Making Coffee

Finding the extraordinary in the ordinary – writing about a moment in my morning.


I am on my third kettle in 3 years. It’s the most basic kind, the one you put on the stove to heat up. I have never had this kind of kettle before. In England, everyone has an electric kettle and it’s switched on regularly throughout the day. If anyone comes to your house, you immediately ask, ‘Would you like a Cup of Tea?’


So when you go to buy a kettle in the UK, the choice is enormous, because Brits love boiling a brew. And I love my kettle in England, it’s like the Ferrari of kettles, she boils so fast, she’s a sexy matt black, made my Dualit.




But when I go to Bed Bath & Beyond, I’m amazed at the small selection of sad looking kettles. It must be one of the few disappointing consumer comparisons I have had, usually the US provides choice far beyond the offerings of little old England.


Since moving here 2 more of my electric kettles have broken. I was so happy with my last one, she was white and you could see the water bubbling inside, but she boiled so slowly. I knew it was a risky choice, because the Amazon reviews were not all great, but she looked so pretty on my white kitchen counter, and then, she broke!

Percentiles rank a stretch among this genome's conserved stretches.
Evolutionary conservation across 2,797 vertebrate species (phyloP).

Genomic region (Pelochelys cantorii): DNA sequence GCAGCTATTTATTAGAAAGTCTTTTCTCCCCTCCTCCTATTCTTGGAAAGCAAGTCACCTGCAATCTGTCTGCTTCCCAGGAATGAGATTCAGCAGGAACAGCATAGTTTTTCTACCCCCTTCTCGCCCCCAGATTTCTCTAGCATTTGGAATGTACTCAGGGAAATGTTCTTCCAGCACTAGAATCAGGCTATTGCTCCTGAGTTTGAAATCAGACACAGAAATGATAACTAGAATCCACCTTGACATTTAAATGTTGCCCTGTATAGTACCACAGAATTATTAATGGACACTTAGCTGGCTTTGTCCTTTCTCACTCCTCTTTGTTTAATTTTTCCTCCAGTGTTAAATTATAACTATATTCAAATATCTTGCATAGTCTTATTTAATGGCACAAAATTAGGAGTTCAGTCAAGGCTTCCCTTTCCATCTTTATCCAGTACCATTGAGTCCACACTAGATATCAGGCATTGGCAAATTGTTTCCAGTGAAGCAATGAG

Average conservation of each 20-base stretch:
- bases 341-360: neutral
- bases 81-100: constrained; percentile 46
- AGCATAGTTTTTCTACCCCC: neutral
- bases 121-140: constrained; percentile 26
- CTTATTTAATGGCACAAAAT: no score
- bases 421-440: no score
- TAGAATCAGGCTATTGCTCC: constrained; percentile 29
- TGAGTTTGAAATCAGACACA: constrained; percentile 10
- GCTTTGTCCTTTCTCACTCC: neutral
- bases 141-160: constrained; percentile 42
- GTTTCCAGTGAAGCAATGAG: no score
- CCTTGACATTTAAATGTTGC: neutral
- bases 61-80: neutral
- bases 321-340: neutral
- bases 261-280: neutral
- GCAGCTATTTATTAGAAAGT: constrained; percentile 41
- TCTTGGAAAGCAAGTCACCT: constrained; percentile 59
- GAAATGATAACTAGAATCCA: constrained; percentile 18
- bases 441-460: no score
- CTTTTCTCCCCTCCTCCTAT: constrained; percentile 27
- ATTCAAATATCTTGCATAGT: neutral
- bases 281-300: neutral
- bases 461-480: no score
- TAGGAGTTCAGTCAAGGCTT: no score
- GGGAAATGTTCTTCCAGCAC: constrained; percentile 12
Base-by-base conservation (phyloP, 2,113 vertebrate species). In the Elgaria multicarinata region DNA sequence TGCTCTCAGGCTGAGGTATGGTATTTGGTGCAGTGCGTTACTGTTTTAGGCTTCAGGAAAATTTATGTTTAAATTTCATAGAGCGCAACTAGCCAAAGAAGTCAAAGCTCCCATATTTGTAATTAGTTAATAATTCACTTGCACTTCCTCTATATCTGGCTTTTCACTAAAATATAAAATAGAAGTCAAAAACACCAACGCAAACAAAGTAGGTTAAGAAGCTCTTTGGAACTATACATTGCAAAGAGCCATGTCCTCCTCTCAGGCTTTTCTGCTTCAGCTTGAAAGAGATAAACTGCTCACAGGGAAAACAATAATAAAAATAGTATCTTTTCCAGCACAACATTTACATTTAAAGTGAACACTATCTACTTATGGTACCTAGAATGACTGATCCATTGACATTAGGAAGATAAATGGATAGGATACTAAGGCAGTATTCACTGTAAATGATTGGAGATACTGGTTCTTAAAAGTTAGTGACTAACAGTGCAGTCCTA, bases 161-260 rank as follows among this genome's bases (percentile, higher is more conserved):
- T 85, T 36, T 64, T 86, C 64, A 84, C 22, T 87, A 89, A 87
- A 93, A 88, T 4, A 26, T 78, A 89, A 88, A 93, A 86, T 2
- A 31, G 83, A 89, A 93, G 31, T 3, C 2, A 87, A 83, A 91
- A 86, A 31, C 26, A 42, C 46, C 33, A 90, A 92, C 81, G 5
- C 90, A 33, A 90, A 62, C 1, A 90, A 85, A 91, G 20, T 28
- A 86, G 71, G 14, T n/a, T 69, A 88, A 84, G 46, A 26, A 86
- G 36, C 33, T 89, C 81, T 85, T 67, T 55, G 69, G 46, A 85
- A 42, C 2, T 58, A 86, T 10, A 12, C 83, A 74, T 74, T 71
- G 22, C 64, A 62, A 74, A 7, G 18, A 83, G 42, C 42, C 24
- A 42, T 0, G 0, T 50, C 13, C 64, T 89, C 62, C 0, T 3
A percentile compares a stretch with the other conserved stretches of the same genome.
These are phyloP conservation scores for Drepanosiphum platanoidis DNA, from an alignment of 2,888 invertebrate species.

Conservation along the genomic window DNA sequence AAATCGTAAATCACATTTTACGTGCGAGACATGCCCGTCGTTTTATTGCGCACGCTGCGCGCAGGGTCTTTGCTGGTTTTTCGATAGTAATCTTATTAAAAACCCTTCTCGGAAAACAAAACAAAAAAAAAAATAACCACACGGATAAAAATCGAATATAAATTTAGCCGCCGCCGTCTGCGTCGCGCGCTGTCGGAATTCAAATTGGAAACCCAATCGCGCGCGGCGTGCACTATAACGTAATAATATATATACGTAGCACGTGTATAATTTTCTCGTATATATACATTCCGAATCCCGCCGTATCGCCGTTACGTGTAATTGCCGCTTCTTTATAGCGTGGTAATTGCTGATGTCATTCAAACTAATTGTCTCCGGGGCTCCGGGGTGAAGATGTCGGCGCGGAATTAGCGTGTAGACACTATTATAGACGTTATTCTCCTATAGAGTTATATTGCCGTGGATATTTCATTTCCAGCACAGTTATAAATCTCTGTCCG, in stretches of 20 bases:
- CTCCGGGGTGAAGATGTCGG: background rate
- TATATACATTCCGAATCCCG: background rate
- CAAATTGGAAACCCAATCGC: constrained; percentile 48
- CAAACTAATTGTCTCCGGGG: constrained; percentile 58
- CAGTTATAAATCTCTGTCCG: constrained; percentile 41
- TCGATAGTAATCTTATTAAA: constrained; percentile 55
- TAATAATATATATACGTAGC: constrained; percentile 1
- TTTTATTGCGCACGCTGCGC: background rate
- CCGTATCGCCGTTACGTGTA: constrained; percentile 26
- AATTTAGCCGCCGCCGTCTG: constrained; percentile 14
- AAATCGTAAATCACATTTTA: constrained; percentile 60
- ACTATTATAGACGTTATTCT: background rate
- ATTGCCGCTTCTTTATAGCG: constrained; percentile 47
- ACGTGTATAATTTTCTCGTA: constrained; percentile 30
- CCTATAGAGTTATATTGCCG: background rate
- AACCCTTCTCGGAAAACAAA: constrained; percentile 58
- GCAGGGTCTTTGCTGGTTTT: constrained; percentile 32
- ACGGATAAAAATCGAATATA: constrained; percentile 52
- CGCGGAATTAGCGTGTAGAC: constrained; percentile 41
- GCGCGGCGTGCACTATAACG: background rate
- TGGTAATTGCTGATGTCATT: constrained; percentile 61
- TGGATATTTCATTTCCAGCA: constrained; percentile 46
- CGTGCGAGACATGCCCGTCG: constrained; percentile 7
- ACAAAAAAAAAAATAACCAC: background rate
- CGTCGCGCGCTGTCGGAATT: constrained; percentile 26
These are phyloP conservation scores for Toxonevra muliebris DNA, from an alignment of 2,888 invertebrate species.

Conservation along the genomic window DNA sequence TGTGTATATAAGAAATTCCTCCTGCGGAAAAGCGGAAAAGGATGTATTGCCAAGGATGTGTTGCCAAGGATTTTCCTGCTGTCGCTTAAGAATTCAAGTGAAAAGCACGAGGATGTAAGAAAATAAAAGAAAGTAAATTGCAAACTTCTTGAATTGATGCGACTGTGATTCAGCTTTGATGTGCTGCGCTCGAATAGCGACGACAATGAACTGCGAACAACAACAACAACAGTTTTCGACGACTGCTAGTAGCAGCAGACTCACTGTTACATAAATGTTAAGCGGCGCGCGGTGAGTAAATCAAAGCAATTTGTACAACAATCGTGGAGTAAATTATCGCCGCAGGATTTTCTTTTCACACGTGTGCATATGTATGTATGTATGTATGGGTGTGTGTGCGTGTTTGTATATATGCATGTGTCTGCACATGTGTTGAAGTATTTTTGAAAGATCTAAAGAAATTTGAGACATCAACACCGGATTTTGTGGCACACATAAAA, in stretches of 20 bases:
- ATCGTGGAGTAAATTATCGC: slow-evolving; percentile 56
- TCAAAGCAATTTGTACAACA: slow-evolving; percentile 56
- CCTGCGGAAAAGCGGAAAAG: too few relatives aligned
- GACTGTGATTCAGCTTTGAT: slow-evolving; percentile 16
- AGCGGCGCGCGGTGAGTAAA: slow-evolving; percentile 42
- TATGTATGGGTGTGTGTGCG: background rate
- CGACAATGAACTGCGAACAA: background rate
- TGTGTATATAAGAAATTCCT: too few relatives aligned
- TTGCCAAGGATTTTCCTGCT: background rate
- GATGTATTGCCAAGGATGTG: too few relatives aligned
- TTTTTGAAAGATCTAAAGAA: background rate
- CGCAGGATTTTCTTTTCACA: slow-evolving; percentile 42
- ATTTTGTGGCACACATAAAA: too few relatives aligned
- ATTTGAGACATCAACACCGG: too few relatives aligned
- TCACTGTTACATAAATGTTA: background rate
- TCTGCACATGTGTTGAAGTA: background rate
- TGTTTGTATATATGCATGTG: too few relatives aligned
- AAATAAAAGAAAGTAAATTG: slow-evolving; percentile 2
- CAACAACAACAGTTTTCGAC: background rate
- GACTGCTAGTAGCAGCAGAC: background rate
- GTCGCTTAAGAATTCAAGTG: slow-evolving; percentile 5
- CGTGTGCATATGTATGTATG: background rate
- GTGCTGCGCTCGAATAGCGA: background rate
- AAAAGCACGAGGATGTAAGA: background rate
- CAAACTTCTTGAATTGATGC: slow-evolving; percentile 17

White Kettle


So I just bought a cheap thing with no electronics that would break. An interim kettle until I hunt down a Dualit, or update the kitchen! So each morning, I get out of bed and put the kettle on the gas cooker and then I kill time, is it around 5 minutes for this to boil? I don’t know. Time enough to get changed quickly, or play with our new puppy or start preparing breakfast for the girls.


Stove Kettle


And then I pour myself a coffee, and I use an instant coffee from England. Oh yuk, ‘instant coffee!’ I hear you say. But again, this is great instant that you cannot buy here! And I am the only one that drinks coffee! So, I stock up and buy three or four cans and pack them in my suitcase to bring back here.




You might be wondering why I don’t drink English tea, but I occasionally do, but more so when in England with a small pint of milk, enough for a little milk in my tea each day.

I remember when my sister Polly got the instant tap of boiling water installed in her kitchen and I felt a little sad at the thought of losing the wait time of a kettle.

There is something rather satisfying about that old kettle, the ritual of waiting for it to boil and it’s loud whistle that I speed over to and turn off the cooker to so it doesn’t wake everyone up!

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